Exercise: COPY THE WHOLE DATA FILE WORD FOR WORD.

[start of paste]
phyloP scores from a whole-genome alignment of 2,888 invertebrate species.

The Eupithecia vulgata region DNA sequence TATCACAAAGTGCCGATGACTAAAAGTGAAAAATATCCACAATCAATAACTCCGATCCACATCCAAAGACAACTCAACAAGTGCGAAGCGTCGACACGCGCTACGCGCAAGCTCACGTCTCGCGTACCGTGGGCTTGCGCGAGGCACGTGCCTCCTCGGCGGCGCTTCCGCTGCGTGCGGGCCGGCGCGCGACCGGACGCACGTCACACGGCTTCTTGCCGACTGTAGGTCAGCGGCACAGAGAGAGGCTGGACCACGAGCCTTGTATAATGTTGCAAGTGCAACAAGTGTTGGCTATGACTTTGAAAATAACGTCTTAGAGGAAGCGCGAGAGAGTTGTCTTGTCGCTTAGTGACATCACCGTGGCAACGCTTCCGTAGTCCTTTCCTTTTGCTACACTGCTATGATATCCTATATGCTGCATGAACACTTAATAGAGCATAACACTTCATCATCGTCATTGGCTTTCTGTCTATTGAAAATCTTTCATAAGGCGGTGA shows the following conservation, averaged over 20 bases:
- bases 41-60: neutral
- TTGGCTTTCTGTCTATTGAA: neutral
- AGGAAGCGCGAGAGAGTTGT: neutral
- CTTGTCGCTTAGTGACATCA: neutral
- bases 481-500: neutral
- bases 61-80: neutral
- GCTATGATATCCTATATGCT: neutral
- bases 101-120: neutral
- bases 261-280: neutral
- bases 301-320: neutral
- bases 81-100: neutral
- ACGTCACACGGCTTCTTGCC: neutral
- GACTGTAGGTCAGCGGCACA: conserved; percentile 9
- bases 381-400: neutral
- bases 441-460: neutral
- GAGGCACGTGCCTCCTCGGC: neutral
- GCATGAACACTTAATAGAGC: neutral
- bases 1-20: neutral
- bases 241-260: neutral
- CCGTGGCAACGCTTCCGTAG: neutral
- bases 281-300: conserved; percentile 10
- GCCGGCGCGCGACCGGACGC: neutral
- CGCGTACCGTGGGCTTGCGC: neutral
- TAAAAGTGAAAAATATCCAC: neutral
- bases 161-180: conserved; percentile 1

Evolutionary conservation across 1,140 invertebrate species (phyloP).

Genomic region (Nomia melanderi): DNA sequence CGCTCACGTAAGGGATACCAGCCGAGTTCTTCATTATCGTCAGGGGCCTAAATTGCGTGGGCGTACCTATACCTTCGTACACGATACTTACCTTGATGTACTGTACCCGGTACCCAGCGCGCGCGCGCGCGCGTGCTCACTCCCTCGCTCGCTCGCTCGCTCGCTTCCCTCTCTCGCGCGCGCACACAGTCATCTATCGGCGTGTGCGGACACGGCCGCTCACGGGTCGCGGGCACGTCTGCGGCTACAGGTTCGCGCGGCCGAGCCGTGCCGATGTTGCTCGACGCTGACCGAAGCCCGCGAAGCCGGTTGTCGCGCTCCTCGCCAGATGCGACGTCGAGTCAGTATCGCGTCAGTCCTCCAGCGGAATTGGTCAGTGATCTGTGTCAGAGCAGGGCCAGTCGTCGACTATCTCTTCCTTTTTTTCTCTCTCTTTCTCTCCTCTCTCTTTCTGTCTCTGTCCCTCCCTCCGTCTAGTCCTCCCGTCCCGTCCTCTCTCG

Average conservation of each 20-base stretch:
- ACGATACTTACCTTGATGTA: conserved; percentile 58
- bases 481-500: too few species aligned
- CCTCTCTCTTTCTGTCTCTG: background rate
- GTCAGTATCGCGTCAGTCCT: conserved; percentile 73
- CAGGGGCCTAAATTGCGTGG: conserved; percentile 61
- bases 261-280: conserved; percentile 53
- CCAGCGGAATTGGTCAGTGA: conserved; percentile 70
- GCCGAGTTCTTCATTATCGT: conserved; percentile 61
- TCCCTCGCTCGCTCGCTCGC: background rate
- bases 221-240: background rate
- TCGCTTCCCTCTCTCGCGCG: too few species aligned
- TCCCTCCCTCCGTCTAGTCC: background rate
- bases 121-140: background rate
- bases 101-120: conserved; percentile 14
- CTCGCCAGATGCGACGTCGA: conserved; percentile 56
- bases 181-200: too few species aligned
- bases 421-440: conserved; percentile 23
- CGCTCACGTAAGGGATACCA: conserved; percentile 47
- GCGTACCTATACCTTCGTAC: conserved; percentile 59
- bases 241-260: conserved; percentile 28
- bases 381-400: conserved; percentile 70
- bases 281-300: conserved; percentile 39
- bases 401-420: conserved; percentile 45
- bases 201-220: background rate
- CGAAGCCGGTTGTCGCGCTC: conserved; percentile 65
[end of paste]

phyloP scores from a whole-genome alignment of 2,888 invertebrate species.

The Eupithecia vulgata region DNA sequence TATCACAAAGTGCCGATGACTAAAAGTGAAAAATATCCACAATCAATAACTCCGATCCACATCCAAAGACAACTCAACAAGTGCGAAGCGTCGACACGCGCTACGCGCAAGCTCACGTCTCGCGTACCGTGGGCTTGCGCGAGGCACGTGCCTCCTCGGCGGCGCTTCCGCTGCGTGCGGGCCGGCGCGCGACCGGACGCACGTCACACGGCTTCTTGCCGACTGTAGGTCAGCGGCACAGAGAGAGGCTGGACCACGAGCCTTGTATAATGTTGCAAGTGCAACAAGTGTTGGCTATGACTTTGAAAATAACGTCTTAGAGGAAGCGCGAGAGAGTTGTCTTGTCGCTTAGTGACATCACCGTGGCAACGCTTCCGTAGTCCTTTCCTTTTGCTACACTGCTATGATATCCTATATGCTGCATGAACACTTAATAGAGCATAACACTTCATCATCGTCATTGGCTTTCTGTCTATTGAAAATCTTTCATAAGGCGGTGA shows the following conservation, averaged over 20 bases:
- bases 41-60: neutral
- TTGGCTTTCTGTCTATTGAA: neutral
- AGGAAGCGCGAGAGAGTTGT: neutral
- CTTGTCGCTTAGTGACATCA: neutral
- bases 481-500: neutral
- bases 61-80: neutral
- GCTATGATATCCTATATGCT: neutral
- bases 101-120: neutral
- bases 261-280: neutral
- bases 301-320: neutral
- bases 81-100: neutral
- ACGTCACACGGCTTCTTGCC: neutral
- GACTGTAGGTCAGCGGCACA: conserved; percentile 9
- bases 381-400: neutral
- bases 441-460: neutral
- GAGGCACGTGCCTCCTCGGC: neutral
- GCATGAACACTTAATAGAGC: neutral
- bases 1-20: neutral
- bases 241-260: neutral
- CCGTGGCAACGCTTCCGTAG: neutral
- bases 281-300: conserved; percentile 10
- GCCGGCGCGCGACCGGACGC: neutral
- CGCGTACCGTGGGCTTGCGC: neutral
- TAAAAGTGAAAAATATCCAC: neutral
- bases 161-180: conserved; percentile 1

Evolutionary conservation across 1,140 invertebrate species (phyloP).

Genomic region (Nomia melanderi): DNA sequence CGCTCACGTAAGGGATACCAGCCGAGTTCTTCATTATCGTCAGGGGCCTAAATTGCGTGGGCGTACCTATACCTTCGTACACGATACTTACCTTGATGTACTGTACCCGGTACCCAGCGCGCGCGCGCGCGCGTGCTCACTCCCTCGCTCGCTCGCTCGCTCGCTTCCCTCTCTCGCGCGCGCACACAGTCATCTATCGGCGTGTGCGGACACGGCCGCTCACGGGTCGCGGGCACGTCTGCGGCTACAGGTTCGCGCGGCCGAGCCGTGCCGATGTTGCTCGACGCTGACCGAAGCCCGCGAAGCCGGTTGTCGCGCTCCTCGCCAGATGCGACGTCGAGTCAGTATCGCGTCAGTCCTCCAGCGGAATTGGTCAGTGATCTGTGTCAGAGCAGGGCCAGTCGTCGACTATCTCTTCCTTTTTTTCTCTCTCTTTCTCTCCTCTCTCTTTCTGTCTCTGTCCCTCCCTCCGTCTAGTCCTCCCGTCCCGTCCTCTCTCG

Average conservation of each 20-base stretch:
- ACGATACTTACCTTGATGTA: conserved; percentile 58
- bases 481-500: too few species aligned
- CCTCTCTCTTTCTGTCTCTG: background rate
- GTCAGTATCGCGTCAGTCCT: conserved; percentile 73
- CAGGGGCCTAAATTGCGTGG: conserved; percentile 61
- bases 261-280: conserved; percentile 53
- CCAGCGGAATTGGTCAGTGA: conserved; percentile 70
- GCCGAGTTCTTCATTATCGT: conserved; percentile 61
- TCCCTCGCTCGCTCGCTCGC: background rate
- bases 221-240: background rate
- TCGCTTCCCTCTCTCGCGCG: too few species aligned
- TCCCTCCCTCCGTCTAGTCC: background rate
- bases 121-140: background rate
- bases 101-120: conserved; percentile 14
- CTCGCCAGATGCGACGTCGA: conserved; percentile 56
- bases 181-200: too few species aligned
- bases 421-440: conserved; percentile 23
- CGCTCACGTAAGGGATACCA: conserved; percentile 47
- GCGTACCTATACCTTCGTAC: conserved; percentile 59
- bases 241-260: conserved; percentile 28
- bases 381-400: conserved; percentile 70
- bases 281-300: conserved; percentile 39
- bases 401-420: conserved; percentile 45
- bases 201-220: background rate
- CGAAGCCGGTTGTCGCGCTC: conserved; percentile 65